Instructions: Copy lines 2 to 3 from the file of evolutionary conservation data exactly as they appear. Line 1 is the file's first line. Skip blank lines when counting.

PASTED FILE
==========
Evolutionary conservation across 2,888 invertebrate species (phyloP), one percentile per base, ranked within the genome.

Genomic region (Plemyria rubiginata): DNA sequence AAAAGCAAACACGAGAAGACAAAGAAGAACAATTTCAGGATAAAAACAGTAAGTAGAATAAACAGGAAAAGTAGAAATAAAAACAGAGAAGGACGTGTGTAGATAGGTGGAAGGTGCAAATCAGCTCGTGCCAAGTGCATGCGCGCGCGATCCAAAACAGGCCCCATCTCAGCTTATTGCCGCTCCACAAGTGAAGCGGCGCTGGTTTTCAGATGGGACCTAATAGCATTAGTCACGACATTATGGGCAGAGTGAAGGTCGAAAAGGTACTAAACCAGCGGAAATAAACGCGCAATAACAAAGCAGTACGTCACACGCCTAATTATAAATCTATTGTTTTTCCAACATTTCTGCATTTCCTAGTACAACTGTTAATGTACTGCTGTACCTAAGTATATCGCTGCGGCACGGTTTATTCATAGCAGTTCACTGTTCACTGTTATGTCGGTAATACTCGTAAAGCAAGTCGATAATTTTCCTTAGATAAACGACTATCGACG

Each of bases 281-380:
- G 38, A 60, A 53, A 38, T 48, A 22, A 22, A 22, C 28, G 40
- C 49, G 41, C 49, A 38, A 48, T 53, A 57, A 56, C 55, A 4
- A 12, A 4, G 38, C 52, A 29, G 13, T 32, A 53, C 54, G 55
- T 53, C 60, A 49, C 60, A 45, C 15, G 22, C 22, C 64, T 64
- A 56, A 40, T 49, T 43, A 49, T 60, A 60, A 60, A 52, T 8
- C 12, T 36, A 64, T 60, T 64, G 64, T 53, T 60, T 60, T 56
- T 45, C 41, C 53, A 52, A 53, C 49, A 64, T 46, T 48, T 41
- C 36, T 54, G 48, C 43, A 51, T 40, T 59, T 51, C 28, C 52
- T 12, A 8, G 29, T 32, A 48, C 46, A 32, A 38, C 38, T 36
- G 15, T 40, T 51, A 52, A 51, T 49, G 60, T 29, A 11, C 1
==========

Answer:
Genomic region (Plemyria rubiginata): DNA sequence AAAAGCAAACACGAGAAGACAAAGAAGAACAATTTCAGGATAAAAACAGTAAGTAGAATAAACAGGAAAAGTAGAAATAAAAACAGAGAAGGACGTGTGTAGATAGGTGGAAGGTGCAAATCAGCTCGTGCCAAGTGCATGCGCGCGCGATCCAAAACAGGCCCCATCTCAGCTTATTGCCGCTCCACAAGTGAAGCGGCGCTGGTTTTCAGATGGGACCTAATAGCATTAGTCACGACATTATGGGCAGAGTGAAGGTCGAAAAGGTACTAAACCAGCGGAAATAAACGCGCAATAACAAAGCAGTACGTCACACGCCTAATTATAAATCTATTGTTTTTCCAACATTTCTGCATTTCCTAGTACAACTGTTAATGTACTGCTGTACCTAAGTATATCGCTGCGGCACGGTTTATTCATAGCAGTTCACTGTTCACTGTTATGTCGGTAATACTCGTAAAGCAAGTCGATAATTTTCCTTAGATAAACGACTATCGACG

Each of bases 281-380: